Last week's terrorist attack outside the Old City walls in Jerusalem
served again to strip the facade of peace from the "moderate" Palestine
Liberation Organization and its "hard-line" splinter groups. What
difference do the families of the dead and wounded see in the fragmented
PLO groups as they all scramble to tell the world of their prowess in
maiming the innocent?
The U.S. has made no accommodation with terrorists, to the sorrow
of U.S. captives in Lebanon. Caving in, however, would make us all
captives. The French, the Greeks, and Italians have paid dearly for their
secret "deals" with the PLO. But the ones who refuse to heed the lesson
of terrorism are the terrorists themselves.
Terrorism may be an outlet for real and imagined injustices. It
certainly wreaks indiscriminate sorrow and widespread fear. But its main
accomplishment in the Middle East has been to prevent a peaceful
settlement of Arab-Israeli issues. No other single factor has done more to
harden positions for both sides.
Soft-Spoken Arab Mayor's
Hard-Line PLO Approach
f there was a good word to say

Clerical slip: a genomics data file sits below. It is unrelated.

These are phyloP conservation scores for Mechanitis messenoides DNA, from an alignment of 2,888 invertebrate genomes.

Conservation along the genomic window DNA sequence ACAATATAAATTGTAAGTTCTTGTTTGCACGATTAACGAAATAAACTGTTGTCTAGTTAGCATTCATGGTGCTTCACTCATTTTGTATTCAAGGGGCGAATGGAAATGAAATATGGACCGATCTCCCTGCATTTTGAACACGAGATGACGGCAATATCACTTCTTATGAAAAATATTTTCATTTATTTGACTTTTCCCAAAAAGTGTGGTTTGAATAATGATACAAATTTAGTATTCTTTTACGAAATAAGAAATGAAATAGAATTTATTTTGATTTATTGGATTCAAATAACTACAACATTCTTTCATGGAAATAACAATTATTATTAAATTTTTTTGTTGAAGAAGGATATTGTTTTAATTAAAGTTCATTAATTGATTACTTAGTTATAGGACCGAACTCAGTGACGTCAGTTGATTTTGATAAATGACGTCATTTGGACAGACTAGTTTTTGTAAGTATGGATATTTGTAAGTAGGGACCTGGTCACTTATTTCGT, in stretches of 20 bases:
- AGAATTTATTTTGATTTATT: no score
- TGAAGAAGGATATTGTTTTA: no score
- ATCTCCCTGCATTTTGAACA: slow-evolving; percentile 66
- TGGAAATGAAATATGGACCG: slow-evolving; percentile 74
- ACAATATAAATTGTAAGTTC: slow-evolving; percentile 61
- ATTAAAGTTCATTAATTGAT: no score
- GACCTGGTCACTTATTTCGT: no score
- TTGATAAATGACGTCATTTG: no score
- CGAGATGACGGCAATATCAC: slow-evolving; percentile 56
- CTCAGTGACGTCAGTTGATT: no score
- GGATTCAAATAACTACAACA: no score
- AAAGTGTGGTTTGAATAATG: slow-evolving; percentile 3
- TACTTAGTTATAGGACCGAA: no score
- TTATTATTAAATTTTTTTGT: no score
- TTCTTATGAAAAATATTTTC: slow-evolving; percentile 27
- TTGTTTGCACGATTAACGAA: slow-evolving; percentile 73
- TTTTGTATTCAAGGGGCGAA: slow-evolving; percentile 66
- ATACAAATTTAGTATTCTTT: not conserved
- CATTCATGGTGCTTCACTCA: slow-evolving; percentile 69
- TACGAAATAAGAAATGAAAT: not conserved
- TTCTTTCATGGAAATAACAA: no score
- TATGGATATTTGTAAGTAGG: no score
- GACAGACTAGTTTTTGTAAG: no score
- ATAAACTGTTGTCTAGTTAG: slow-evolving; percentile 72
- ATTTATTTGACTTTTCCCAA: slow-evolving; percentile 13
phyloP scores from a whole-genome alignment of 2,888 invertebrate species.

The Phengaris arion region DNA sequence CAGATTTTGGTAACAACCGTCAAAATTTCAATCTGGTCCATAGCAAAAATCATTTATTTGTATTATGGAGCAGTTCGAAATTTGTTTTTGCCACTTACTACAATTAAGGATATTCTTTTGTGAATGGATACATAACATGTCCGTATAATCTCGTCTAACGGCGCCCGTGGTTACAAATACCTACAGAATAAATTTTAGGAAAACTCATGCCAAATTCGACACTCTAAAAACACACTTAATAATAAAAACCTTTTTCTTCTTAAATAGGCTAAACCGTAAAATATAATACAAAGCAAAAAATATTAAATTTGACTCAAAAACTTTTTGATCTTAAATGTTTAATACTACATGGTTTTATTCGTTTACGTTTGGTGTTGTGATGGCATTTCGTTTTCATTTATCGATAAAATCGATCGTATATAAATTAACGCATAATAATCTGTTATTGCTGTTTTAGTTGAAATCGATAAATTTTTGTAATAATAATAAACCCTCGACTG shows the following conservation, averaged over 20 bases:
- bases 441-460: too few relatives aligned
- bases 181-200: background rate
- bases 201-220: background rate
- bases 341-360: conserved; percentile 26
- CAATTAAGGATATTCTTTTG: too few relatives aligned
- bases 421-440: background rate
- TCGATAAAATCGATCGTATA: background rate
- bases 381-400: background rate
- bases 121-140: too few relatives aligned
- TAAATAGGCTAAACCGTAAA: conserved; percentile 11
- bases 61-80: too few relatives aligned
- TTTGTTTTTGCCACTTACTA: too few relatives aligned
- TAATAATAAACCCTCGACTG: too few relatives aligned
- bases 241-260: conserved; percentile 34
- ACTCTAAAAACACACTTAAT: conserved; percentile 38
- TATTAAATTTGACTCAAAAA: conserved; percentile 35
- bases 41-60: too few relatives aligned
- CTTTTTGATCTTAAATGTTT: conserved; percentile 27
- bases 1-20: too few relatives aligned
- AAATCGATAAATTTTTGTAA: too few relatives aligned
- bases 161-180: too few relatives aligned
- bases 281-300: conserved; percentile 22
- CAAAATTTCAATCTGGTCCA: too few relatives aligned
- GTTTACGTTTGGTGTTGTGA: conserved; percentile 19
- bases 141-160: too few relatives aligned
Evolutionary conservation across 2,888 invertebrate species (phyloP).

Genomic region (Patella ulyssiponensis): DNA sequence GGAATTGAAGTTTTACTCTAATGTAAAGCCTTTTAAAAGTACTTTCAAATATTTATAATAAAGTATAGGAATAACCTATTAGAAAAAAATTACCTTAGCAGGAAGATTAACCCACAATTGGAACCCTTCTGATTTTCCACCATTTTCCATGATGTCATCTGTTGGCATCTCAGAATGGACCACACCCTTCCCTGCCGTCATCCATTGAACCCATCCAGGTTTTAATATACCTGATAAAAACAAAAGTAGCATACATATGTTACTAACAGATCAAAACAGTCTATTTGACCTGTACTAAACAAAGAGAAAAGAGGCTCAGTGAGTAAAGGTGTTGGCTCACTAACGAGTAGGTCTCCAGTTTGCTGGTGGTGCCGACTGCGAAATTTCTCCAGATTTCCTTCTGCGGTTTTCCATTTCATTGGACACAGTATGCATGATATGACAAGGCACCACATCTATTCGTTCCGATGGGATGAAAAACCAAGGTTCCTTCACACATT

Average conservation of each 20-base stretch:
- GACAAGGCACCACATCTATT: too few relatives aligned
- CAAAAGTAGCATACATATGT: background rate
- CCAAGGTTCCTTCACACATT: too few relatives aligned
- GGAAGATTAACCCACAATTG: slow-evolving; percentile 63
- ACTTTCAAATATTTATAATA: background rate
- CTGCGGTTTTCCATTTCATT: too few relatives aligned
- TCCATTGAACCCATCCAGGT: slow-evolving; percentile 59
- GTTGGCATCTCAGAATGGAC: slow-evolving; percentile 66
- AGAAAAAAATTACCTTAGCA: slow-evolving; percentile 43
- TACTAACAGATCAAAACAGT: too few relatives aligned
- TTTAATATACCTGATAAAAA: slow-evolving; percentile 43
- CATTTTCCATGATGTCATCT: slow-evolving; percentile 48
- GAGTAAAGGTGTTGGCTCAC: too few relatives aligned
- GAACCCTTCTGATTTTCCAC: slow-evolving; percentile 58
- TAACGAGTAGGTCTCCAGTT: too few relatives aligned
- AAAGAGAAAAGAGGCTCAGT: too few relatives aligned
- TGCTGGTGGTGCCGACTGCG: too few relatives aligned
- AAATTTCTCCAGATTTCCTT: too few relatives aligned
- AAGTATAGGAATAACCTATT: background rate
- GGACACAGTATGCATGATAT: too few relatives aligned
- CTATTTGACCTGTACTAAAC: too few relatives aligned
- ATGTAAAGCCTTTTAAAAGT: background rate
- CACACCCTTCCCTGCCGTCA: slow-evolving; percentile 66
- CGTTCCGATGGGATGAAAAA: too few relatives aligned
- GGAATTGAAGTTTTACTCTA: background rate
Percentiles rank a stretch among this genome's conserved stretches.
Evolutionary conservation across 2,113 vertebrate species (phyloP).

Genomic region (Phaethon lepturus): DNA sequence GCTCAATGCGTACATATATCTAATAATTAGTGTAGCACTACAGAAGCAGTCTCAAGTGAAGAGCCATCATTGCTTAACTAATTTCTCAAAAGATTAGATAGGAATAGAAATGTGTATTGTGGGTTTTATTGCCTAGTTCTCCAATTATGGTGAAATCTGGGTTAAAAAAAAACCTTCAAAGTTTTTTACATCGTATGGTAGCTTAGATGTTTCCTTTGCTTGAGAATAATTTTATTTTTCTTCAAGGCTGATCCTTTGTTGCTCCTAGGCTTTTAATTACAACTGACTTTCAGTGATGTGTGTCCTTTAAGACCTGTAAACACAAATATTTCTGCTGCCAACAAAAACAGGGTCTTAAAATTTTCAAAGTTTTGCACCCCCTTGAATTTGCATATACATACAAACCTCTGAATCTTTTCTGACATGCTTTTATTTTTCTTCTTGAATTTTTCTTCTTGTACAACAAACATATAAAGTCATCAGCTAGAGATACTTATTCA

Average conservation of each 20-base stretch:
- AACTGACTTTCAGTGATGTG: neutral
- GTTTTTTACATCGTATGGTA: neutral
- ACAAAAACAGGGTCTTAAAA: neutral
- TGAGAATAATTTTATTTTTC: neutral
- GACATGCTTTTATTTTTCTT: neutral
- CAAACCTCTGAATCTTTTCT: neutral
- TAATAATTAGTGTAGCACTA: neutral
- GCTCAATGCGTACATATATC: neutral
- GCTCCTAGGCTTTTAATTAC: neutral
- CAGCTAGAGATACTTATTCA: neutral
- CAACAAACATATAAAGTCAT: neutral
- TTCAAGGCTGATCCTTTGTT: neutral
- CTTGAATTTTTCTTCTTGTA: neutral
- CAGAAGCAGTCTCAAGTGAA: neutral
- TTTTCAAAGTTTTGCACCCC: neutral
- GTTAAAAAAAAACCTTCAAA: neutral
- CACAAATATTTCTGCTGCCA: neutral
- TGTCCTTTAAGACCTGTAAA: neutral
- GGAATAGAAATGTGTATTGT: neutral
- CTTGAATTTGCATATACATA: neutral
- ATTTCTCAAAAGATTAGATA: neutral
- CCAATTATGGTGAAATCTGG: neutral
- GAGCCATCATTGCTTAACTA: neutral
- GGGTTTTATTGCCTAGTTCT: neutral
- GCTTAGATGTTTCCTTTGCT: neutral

about Israel, Nazareth Mayor
and Knesset Member Tawfik
Zayyad could not find it during a re-
cent appearance at the National
Press Club. Zayyad, a leader of Is-
rael's predominantly Arab Rakah
(Communist) Party, has been in the
Israeli parliament since 1977,
elected most recently on the list of
the Democratic Front for Peace and
Equality — a combination of Rakah,
the "Black Panther" faction formed
in the early 1970's by some disaf-
fected Sephardi Jews, and other
Zayyad called the Palestine Lib-
eration Organization (PLO) "the
only address" for dealing with Pales-
tinian Arabs. He played down inter-
nal differences between the some-
times warring factions of the PLO
and insisted that unity would be re-
The mayor °ridiculed Shimon
Peres' offer — made as prime minis-
ter — to negotiate with non-PLO
moderate Palestinians. He labeled
such people "collaborators, quislings
and pro-Hussein clients."
Zayyad, who heads Israel's
largest Arab city, also derided in-
coming Prime Minister Yitzhak